A couple of weeks ago I visited a gold mining village more than 3,000 kilometres from the capital of the Democratic Republic of Congo, Kinshasa. Here the sad reality of my country has an even harsher face. Although other provinces are facing hunger and displacement caused by fighting, in this town the population is living under particularly difficult conditions.
Some of my first views when I drove in were of mothers who had walked for miles to get water from rivers and little girls carrying heavy crates up mountains, so they could sell doughnuts and alcohol to people digging for gold. The town has a population of around one million – many of whom carry out small-scale gold mining. Children as young as nine are exposed to appalling conditions – using their hands to collect raw material, surrounded by hazardous minerals with constant risks of open mine shafts, collapsing tunnels or drowning while mining underwater.
On my trip I meet Lionel*, a 10-year-old ‘little digger’ working in the mines. He told me: “If am lucky enough to get a kilogram of gold I could buy clothes for myself and my mum, a TV and I could marry a woman and eat well.”
Lionel is not alone in his dream. Thousands of children like him are arriving from Beni, Bunia, Kisangani to the mining towns across the DRC. Hunger often drives them here – more than 43 per cent of children in the DRC are chronically malnourished. They hope of better things to come if they can make their fortune digging.
The reality though is very different to the dream. Children here are raised in a world where corruption, drugs, alcohol and guns exist at the highest level. Here school is for girls – but only the fortunate ones, who can afford to pay the fees. The few boys that are at school are mixing both activities, like 17-year-old Olivier, who told me he pays his school fees and feeds his family back home with the money he gets from digging gold.
And for many the money has become so vital that despite the dangers, it’s not something they are willing to give up: “We are ready to go back into armed groups if anyone forbids us to dig the gold!” said Wilson, a teenage former child soldier who did not want to disclose his age.
The miners are not just former rebels though; they are teachers, professors, students, teenagers and very young children. Diggers come from all over the country, and live with the risk of murder, poor health, and – for children – the likelihood that they will never get a chance to go to school.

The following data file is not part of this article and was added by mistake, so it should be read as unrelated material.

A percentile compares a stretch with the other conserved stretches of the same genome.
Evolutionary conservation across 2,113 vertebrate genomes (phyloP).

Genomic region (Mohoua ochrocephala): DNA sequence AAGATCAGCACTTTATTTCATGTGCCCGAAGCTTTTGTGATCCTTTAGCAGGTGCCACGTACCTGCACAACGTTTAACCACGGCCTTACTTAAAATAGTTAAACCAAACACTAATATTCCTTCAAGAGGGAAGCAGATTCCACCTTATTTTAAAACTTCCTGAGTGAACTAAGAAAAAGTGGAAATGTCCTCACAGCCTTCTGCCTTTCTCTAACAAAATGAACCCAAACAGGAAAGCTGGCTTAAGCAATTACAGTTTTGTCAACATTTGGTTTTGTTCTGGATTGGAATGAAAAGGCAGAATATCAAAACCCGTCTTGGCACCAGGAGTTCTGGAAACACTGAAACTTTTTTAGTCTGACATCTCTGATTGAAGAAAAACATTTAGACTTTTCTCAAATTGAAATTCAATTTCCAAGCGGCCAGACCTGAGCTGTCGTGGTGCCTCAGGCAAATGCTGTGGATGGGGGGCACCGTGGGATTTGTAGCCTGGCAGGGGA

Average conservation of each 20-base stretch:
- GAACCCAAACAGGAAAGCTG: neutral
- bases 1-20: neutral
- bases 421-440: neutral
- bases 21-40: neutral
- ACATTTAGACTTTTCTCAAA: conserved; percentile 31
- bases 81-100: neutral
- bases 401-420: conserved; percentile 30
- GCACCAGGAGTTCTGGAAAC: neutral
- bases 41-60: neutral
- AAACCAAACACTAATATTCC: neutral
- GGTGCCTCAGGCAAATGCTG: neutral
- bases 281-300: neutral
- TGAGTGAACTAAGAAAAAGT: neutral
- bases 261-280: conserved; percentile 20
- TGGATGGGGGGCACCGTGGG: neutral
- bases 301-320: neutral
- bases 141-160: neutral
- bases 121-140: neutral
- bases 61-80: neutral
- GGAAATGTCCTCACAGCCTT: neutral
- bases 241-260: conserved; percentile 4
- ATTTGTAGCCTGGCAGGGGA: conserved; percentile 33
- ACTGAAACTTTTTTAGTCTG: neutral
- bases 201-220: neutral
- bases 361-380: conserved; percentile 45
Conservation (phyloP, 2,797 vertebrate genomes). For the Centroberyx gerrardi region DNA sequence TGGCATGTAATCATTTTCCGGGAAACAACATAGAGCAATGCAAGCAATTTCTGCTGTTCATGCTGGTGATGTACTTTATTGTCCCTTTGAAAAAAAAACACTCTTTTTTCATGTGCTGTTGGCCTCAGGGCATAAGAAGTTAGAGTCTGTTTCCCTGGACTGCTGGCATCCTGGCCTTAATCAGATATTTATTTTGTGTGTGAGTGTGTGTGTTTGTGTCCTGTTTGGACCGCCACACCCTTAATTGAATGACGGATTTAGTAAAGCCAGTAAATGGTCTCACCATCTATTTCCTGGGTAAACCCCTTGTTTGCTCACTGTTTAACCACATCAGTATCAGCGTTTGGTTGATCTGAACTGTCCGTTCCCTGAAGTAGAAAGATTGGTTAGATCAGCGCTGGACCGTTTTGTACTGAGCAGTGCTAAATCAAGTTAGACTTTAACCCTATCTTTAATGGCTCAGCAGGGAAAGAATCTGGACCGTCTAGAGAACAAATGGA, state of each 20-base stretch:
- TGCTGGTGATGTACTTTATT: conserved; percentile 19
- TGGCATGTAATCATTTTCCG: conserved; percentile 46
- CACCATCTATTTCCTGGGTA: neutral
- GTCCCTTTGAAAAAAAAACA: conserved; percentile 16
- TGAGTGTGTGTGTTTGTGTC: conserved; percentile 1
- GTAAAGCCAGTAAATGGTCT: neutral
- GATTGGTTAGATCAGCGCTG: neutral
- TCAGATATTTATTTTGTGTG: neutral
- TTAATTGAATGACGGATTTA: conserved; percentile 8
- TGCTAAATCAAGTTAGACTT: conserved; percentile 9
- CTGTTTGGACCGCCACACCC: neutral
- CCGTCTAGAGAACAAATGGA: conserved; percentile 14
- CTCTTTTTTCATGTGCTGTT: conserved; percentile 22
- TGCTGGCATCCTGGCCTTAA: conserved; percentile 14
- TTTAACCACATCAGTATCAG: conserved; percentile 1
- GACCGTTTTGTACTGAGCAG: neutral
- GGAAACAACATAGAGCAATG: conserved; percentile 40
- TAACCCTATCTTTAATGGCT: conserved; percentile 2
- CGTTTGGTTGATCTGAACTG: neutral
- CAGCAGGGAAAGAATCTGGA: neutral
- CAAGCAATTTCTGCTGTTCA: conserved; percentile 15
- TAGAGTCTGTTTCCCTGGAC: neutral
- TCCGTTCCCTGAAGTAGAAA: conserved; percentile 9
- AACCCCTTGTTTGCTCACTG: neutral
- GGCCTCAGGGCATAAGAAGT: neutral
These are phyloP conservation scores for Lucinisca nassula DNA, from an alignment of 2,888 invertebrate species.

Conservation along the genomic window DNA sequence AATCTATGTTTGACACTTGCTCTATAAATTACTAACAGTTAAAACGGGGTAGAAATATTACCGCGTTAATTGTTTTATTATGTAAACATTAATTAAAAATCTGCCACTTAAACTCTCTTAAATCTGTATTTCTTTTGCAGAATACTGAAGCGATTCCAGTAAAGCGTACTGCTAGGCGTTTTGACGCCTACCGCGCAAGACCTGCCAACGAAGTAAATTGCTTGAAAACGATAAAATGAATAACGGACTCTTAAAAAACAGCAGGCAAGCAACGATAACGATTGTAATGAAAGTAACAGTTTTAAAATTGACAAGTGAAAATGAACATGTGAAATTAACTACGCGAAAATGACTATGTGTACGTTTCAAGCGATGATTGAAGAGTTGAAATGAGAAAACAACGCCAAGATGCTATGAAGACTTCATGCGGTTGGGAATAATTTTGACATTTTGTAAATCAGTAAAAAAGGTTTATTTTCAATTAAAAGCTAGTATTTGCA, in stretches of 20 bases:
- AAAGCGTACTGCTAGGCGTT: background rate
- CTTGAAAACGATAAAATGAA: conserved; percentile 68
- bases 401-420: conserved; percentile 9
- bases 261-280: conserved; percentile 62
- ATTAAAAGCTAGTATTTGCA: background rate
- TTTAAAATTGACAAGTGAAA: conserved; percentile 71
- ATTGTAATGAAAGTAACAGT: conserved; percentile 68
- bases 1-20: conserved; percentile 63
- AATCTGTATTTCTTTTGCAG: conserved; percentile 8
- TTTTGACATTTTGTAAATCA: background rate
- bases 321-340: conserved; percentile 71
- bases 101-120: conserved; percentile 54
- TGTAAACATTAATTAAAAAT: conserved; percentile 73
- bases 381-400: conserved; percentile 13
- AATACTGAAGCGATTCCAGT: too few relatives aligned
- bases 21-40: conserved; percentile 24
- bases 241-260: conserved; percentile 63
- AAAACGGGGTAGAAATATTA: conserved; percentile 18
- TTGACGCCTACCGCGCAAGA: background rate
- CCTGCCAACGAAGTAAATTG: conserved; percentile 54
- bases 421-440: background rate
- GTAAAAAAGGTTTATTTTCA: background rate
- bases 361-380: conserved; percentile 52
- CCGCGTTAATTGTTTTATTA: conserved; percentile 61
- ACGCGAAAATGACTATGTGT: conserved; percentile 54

And this grim reality becomes even harsher when you know that the DRC – recently jointly named as the least developed country in the world, along with Niger – is sitting on an estimated 15 trillion pounds of mineral wealth. The disparity of such a large presence of underground wealth on the one hand, compared to such extreme poverty on the other has caused conflicts in the past and there’s no doubt it is one of the reasons the people of the DRC are facing such a chaotic situation.
People in my country battle every day just to cope with immediate needs like hunger and shelter. They don’t have the luxury to think about the future, about what their rights are and what the government should be doing to help them benefit from the country’s natural wealth. Because often the minerals that are mined in the DRC are taken to neighbouring countries to be sold, meaning people living in this naturally wealthy country are not benefitting from its own resources.
Forty-two-year-old Arthur owns a boutique which buys gold from the “little diggers” and explained to me why he sells outside of the DRC: “Once in the destination country, I have my clients to whom I sell the gold. One gram of gold is 50 dollars. I don’t pay any tax in this country. It’s the only one where we can go and sell our gold without paying any taxes. It’s easier here.”
And although in towns like this you’ll often be forced to pay money along the road, one digger I met confirmed that these fake ‘taxes’ end up in the pockets of “some people”. When I look at the issue of minerals in the Congo, it’s clear they are as much of a problem as illiteracy, conflict and disease.
Now is the time for us to put pressure on the people who can make a real difference. We must ensure that the companies extracting this mineral wealth pay a royalty for the privilege, so more people in my country can benefit from its riches. The Enough Food for Everyone IF campaign is lobbying global leaders at this month’s G8 to ensure companies can no longer dodge the taxes they should be paying in towns like this, nor hide the truth about the deals they are doing in poor countries.
When they G8 meet in Enniskillen this week, they must keep the lives of children like Lionel, Olivier and Wilson at the top of their agenda.
*Names have been changed